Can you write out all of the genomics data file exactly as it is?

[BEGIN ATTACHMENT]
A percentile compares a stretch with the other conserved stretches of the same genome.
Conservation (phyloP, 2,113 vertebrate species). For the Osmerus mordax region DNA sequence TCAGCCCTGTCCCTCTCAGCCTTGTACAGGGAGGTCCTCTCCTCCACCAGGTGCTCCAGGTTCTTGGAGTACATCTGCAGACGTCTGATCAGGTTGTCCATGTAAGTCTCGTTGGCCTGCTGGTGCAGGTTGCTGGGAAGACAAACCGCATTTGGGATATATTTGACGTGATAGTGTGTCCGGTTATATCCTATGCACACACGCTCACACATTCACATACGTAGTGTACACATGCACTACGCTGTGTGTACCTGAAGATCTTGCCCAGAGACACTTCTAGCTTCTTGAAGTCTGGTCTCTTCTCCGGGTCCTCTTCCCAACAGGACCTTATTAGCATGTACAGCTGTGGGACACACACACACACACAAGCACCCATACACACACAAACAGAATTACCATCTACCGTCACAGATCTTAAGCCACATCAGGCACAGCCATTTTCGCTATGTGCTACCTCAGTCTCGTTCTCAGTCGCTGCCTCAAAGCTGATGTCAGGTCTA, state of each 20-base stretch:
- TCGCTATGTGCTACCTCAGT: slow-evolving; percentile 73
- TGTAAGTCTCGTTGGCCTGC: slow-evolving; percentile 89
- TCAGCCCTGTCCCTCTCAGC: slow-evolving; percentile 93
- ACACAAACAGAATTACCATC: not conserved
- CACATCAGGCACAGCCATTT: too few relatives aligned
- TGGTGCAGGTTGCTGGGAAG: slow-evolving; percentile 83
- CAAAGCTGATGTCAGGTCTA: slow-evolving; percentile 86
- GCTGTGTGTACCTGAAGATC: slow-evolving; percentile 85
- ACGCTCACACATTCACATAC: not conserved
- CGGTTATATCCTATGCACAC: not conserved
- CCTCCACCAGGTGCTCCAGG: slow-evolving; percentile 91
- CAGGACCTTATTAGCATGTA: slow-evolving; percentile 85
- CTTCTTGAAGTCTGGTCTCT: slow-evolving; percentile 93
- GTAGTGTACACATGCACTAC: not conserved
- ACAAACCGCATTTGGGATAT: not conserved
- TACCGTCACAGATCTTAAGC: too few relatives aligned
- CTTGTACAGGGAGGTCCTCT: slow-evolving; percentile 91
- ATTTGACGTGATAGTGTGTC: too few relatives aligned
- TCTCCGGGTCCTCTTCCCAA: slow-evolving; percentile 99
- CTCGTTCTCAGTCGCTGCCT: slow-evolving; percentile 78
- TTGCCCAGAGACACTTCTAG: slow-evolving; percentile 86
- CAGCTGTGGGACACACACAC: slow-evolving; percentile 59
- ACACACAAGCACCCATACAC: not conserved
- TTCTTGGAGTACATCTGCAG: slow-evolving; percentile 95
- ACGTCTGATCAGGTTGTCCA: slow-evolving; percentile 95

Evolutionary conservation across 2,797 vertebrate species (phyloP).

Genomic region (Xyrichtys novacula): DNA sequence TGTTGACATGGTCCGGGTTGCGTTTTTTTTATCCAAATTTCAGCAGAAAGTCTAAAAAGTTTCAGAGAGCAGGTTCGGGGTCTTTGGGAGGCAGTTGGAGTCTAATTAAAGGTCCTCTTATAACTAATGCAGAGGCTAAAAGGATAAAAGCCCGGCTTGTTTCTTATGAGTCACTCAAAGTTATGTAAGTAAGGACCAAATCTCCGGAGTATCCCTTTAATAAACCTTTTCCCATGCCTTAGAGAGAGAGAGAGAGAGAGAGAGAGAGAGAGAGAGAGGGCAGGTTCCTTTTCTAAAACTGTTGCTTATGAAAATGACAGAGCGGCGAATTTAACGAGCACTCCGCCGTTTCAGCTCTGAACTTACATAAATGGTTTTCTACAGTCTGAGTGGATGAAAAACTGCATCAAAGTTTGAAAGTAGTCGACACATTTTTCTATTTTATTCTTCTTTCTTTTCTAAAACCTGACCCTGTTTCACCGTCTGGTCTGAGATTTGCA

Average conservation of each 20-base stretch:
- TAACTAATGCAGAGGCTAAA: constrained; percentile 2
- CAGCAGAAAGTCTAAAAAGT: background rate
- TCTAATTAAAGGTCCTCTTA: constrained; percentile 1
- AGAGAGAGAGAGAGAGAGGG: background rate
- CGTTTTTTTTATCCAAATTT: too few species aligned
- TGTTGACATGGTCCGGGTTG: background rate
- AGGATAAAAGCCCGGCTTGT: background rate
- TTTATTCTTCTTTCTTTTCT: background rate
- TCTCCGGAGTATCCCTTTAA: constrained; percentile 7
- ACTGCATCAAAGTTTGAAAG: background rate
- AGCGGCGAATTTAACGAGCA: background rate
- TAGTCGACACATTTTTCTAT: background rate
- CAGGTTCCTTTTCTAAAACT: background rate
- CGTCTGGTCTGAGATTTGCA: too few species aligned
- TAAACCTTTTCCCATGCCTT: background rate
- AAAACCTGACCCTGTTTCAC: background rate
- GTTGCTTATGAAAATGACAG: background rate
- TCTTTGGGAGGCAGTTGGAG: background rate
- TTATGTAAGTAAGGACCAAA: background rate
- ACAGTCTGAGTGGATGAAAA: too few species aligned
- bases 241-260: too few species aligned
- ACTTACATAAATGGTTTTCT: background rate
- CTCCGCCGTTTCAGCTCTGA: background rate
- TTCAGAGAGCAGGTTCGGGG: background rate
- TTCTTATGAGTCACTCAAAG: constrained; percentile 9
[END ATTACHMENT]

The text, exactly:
A percentile compares a stretch with the other conserved stretches of the same genome.
Conservation (phyloP, 2,113 vertebrate species). For the Osmerus mordax region DNA sequence TCAGCCCTGTCCCTCTCAGCCTTGTACAGGGAGGTCCTCTCCTCCACCAGGTGCTCCAGGTTCTTGGAGTACATCTGCAGACGTCTGATCAGGTTGTCCATGTAAGTCTCGTTGGCCTGCTGGTGCAGGTTGCTGGGAAGACAAACCGCATTTGGGATATATTTGACGTGATAGTGTGTCCGGTTATATCCTATGCACACACGCTCACACATTCACATACGTAGTGTACACATGCACTACGCTGTGTGTACCTGAAGATCTTGCCCAGAGACACTTCTAGCTTCTTGAAGTCTGGTCTCTTCTCCGGGTCCTCTTCCCAACAGGACCTTATTAGCATGTACAGCTGTGGGACACACACACACACACAAGCACCCATACACACACAAACAGAATTACCATCTACCGTCACAGATCTTAAGCCACATCAGGCACAGCCATTTTCGCTATGTGCTACCTCAGTCTCGTTCTCAGTCGCTGCCTCAAAGCTGATGTCAGGTCTA, state of each 20-base stretch:
- TCGCTATGTGCTACCTCAGT: slow-evolving; percentile 73
- TGTAAGTCTCGTTGGCCTGC: slow-evolving; percentile 89
- TCAGCCCTGTCCCTCTCAGC: slow-evolving; percentile 93
- ACACAAACAGAATTACCATC: not conserved
- CACATCAGGCACAGCCATTT: too few relatives aligned
- TGGTGCAGGTTGCTGGGAAG: slow-evolving; percentile 83
- CAAAGCTGATGTCAGGTCTA: slow-evolving; percentile 86
- GCTGTGTGTACCTGAAGATC: slow-evolving; percentile 85
- ACGCTCACACATTCACATAC: not conserved
- CGGTTATATCCTATGCACAC: not conserved
- CCTCCACCAGGTGCTCCAGG: slow-evolving; percentile 91
- CAGGACCTTATTAGCATGTA: slow-evolving; percentile 85
- CTTCTTGAAGTCTGGTCTCT: slow-evolving; percentile 93
- GTAGTGTACACATGCACTAC: not conserved
- ACAAACCGCATTTGGGATAT: not conserved
- TACCGTCACAGATCTTAAGC: too few relatives aligned
- CTTGTACAGGGAGGTCCTCT: slow-evolving; percentile 91
- ATTTGACGTGATAGTGTGTC: too few relatives aligned
- TCTCCGGGTCCTCTTCCCAA: slow-evolving; percentile 99
- CTCGTTCTCAGTCGCTGCCT: slow-evolving; percentile 78
- TTGCCCAGAGACACTTCTAG: slow-evolving; percentile 86
- CAGCTGTGGGACACACACAC: slow-evolving; percentile 59
- ACACACAAGCACCCATACAC: not conserved
- TTCTTGGAGTACATCTGCAG: slow-evolving; percentile 95
- ACGTCTGATCAGGTTGTCCA: slow-evolving; percentile 95

Evolutionary conservation across 2,797 vertebrate species (phyloP).

Genomic region (Xyrichtys novacula): DNA sequence TGTTGACATGGTCCGGGTTGCGTTTTTTTTATCCAAATTTCAGCAGAAAGTCTAAAAAGTTTCAGAGAGCAGGTTCGGGGTCTTTGGGAGGCAGTTGGAGTCTAATTAAAGGTCCTCTTATAACTAATGCAGAGGCTAAAAGGATAAAAGCCCGGCTTGTTTCTTATGAGTCACTCAAAGTTATGTAAGTAAGGACCAAATCTCCGGAGTATCCCTTTAATAAACCTTTTCCCATGCCTTAGAGAGAGAGAGAGAGAGAGAGAGAGAGAGAGAGAGAGGGCAGGTTCCTTTTCTAAAACTGTTGCTTATGAAAATGACAGAGCGGCGAATTTAACGAGCACTCCGCCGTTTCAGCTCTGAACTTACATAAATGGTTTTCTACAGTCTGAGTGGATGAAAAACTGCATCAAAGTTTGAAAGTAGTCGACACATTTTTCTATTTTATTCTTCTTTCTTTTCTAAAACCTGACCCTGTTTCACCGTCTGGTCTGAGATTTGCA

Average conservation of each 20-base stretch:
- TAACTAATGCAGAGGCTAAA: constrained; percentile 2
- CAGCAGAAAGTCTAAAAAGT: background rate
- TCTAATTAAAGGTCCTCTTA: constrained; percentile 1
- AGAGAGAGAGAGAGAGAGGG: background rate
- CGTTTTTTTTATCCAAATTT: too few species aligned
- TGTTGACATGGTCCGGGTTG: background rate
- AGGATAAAAGCCCGGCTTGT: background rate
- TTTATTCTTCTTTCTTTTCT: background rate
- TCTCCGGAGTATCCCTTTAA: constrained; percentile 7
- ACTGCATCAAAGTTTGAAAG: background rate
- AGCGGCGAATTTAACGAGCA: background rate
- TAGTCGACACATTTTTCTAT: background rate
- CAGGTTCCTTTTCTAAAACT: background rate
- CGTCTGGTCTGAGATTTGCA: too few species aligned
- TAAACCTTTTCCCATGCCTT: background rate
- AAAACCTGACCCTGTTTCAC: background rate
- GTTGCTTATGAAAATGACAG: background rate
- TCTTTGGGAGGCAGTTGGAG: background rate
- TTATGTAAGTAAGGACCAAA: background rate
- ACAGTCTGAGTGGATGAAAA: too few species aligned
- bases 241-260: too few species aligned
- ACTTACATAAATGGTTTTCT: background rate
- CTCCGCCGTTTCAGCTCTGA: background rate
- TTCAGAGAGCAGGTTCGGGG: background rate
- TTCTTATGAGTCACTCAAAG: constrained; percentile 9